Rule Change: Open
This rule change request from the Australian Energy Council seeks to introduce a register for wholesale demand response in the national electricity market.
It is one of three rule change requests that relate to wholesale demand response:
- On 31 August 2018 the Public Interest Advocacy Centre, Total Environment Centre and the Australia Institute submitted a rule change request seeking to introduce a mechanism for wholesale demand response.
- On 18 October 2018 the Australian Energy Council submitted a rule change request seeking to introduce a register for wholesale demand response.
- On 21 October 2018 the South Australian Government submitted a rule change request seeking to introduce a mechanism for wholesale demand response. It also proposes to introduce a separate, transitory market for wholesale demand response.
The rule change requests have not been consolidated at this time.
On 15 November 2018 the Commission published a consultation paper seeking stakeholder feedback on the key issues in the rule change requests. Submissions were due by 21 December 2018. 33 submissions were received and can be found below.
On 7 February 2019 the Commission extended the period of time for making the draft determination for each of the three rule change requests to 19 July 2019 under section 107 of the National Electricity Law (NEL) and section 266 of the National Electricity Retail Law (NERL). The Commission considers that this extension is necessary due to the complexity of the issues raised in the three related rule change requests. In addition, stakeholders raised a number of complex issues in submissions to the consultation paper. Several stakeholders also requested that additional time be allowed for consideration of these issues and further consultation.
The extension will allow the Commission to undertake additional stakeholder consultation as well as incorporate outcomes from trials related to wholesale demand response.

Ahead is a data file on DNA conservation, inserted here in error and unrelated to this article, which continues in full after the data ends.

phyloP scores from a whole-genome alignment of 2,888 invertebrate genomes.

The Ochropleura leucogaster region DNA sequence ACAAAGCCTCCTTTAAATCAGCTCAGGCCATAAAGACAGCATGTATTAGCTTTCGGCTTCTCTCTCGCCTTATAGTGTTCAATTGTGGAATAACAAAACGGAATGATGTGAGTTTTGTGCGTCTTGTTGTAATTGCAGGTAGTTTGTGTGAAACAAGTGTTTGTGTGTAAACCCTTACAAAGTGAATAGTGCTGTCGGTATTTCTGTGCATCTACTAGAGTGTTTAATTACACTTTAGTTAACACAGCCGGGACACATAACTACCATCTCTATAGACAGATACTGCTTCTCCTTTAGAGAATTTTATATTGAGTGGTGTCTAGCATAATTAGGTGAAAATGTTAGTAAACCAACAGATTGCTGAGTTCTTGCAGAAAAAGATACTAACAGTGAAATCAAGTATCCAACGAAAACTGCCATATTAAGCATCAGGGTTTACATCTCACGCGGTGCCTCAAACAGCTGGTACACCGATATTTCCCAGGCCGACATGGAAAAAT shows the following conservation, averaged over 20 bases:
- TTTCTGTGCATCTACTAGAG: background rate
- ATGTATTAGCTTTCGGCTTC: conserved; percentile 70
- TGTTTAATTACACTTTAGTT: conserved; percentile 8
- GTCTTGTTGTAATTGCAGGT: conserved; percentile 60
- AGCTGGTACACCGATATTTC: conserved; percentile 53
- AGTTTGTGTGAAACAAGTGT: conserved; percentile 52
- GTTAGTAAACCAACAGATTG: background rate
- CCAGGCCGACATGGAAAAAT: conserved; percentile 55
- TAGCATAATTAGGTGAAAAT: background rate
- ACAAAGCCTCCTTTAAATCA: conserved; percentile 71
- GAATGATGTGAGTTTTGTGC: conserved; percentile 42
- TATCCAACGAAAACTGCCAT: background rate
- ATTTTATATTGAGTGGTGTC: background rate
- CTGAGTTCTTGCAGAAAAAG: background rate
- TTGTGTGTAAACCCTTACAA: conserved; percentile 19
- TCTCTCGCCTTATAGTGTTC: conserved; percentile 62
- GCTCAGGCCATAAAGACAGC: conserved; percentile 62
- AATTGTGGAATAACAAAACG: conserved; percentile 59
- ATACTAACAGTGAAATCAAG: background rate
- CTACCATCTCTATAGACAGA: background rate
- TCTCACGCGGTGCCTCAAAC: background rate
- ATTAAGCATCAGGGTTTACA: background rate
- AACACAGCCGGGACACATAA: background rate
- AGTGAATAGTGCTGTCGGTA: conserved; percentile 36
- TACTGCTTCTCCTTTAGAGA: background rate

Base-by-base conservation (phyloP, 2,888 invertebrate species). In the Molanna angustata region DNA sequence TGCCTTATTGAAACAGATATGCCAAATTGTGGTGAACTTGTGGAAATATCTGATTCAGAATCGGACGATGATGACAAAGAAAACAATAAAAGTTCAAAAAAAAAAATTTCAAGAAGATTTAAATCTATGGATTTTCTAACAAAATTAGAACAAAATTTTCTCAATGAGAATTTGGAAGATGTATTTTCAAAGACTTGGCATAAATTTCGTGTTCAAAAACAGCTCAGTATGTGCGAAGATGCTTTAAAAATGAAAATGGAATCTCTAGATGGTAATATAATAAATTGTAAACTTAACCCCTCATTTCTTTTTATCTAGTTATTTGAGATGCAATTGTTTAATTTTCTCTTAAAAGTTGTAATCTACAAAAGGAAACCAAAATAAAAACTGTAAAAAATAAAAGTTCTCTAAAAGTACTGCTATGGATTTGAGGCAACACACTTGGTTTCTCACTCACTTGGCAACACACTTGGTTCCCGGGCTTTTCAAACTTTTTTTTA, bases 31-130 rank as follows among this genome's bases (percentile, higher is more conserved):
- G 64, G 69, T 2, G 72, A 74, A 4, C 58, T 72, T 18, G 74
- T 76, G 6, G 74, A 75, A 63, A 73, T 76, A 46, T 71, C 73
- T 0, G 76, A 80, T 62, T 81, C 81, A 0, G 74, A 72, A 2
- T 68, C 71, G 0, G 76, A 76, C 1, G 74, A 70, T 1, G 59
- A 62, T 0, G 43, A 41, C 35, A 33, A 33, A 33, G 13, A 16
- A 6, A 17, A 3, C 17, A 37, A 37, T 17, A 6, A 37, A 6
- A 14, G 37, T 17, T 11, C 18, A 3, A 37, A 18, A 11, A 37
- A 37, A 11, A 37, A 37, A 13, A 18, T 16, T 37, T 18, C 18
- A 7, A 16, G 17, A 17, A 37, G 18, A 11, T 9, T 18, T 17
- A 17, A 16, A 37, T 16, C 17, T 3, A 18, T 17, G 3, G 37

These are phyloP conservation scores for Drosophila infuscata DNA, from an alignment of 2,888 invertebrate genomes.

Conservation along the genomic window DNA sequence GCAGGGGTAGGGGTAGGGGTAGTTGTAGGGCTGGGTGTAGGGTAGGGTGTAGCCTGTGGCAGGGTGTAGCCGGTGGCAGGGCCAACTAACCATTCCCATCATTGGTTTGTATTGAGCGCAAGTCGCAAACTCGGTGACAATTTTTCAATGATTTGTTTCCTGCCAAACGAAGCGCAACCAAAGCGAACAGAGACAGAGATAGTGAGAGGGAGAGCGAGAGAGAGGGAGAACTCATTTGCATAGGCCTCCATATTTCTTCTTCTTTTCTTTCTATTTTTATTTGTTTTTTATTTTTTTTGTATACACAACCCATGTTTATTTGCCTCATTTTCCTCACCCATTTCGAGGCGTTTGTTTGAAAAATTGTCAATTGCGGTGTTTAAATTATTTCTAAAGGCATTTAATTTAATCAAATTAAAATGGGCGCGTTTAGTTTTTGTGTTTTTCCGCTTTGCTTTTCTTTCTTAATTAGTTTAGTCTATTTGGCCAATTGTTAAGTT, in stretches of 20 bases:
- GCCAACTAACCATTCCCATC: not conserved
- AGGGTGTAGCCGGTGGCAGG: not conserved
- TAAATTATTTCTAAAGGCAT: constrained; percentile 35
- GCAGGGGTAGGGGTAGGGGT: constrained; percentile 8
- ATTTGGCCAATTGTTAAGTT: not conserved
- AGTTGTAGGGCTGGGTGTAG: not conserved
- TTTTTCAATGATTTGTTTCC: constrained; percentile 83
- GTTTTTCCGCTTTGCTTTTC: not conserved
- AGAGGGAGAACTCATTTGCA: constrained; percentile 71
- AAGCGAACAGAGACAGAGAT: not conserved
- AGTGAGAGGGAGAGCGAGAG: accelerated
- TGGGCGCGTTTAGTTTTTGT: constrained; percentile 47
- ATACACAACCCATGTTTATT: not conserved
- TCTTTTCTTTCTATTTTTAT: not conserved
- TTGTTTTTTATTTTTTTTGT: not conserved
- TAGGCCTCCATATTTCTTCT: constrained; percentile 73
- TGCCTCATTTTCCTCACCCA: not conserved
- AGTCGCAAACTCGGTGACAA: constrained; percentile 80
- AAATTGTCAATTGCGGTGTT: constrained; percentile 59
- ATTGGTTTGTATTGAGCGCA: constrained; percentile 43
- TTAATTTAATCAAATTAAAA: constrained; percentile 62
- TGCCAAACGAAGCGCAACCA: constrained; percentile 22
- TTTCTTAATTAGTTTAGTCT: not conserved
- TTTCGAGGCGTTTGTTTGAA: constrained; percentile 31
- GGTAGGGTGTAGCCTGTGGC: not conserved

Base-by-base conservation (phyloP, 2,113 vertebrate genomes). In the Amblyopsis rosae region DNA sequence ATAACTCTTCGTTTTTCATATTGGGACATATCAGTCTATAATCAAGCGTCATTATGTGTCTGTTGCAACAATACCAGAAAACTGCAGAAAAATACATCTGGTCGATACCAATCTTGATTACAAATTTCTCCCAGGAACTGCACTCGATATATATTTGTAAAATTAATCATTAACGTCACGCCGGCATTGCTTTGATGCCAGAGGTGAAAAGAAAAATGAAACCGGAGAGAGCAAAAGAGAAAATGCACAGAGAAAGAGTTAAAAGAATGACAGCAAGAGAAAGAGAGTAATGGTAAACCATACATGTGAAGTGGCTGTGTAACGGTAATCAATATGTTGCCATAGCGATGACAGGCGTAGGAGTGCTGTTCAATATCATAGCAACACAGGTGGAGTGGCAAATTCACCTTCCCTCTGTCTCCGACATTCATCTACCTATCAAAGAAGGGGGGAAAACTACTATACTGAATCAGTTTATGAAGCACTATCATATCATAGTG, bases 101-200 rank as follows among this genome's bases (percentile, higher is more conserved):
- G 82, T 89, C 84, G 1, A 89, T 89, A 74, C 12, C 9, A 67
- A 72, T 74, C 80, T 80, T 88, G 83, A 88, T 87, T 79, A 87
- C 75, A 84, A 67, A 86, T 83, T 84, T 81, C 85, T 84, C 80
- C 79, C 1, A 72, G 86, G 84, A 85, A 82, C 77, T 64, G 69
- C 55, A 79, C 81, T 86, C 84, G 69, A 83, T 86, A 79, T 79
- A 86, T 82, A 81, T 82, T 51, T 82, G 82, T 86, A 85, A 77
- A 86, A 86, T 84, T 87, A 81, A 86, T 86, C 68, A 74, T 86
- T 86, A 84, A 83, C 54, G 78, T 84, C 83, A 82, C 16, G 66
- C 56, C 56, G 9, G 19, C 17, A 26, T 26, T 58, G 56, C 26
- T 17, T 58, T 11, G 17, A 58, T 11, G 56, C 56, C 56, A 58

Due to the revised publication date for the draft determination, the Commission has also extended the time for making the final determination for each of the three rule change requests to 14 November 2019 under section 107 of the NEL and section 266 of the NERL.
The Commission will hold a stakeholder workshop on 5 March 2019 in Melbourne to discuss the rule change requests. Stakeholders can register for the forum here. Further details on the agenda for the workshop will be made available shortly.
The Commission is also forming a technical working group of experts from industry, demand response providers and consumer groups. The group will provide technical input into the development and assessment of the rule change requests. The notes from these meeting will be published on this project page.
Reliability work plan
These rule change requests follow the Commission’s consideration of wholesale demand response in its Reliability frameworks review.
The AEMC’s final report for the Reliability frameworks review, published in July 2018, included a collaborative Reliability work plan with a series of actions to be progressed by the AEMC, AEMO and the AER.
One of the actions is to integrate more demand response in the wholesale market by:
- enabling demand response aggregators and providers to be recognised on equal footing with generators in the wholesale market and so offer wholesale demand response transparently into the market.
- implementing a voluntary, contracts-based short-term forward market that would allow participant-to-participant trading of financial contracts closer to real time. This will provide the demand side with more opportunities to lock in price certainty, making it easier for large demand side consumers to engage in the wholesale market and demand response in response to expected wholesale prices. AEMO has submitted a rule change request to us on this issue.
- allowing consumers to engage multiple retailers / aggregators at the same connection point (multiple trading relationships). This will promote competition between retailers, support new business models for demand response and provide consumers with greater opportunities to engage in wholesale demand response with parties other than their incumbent retailer.
These rule change requests relate to the first recommendation above.View less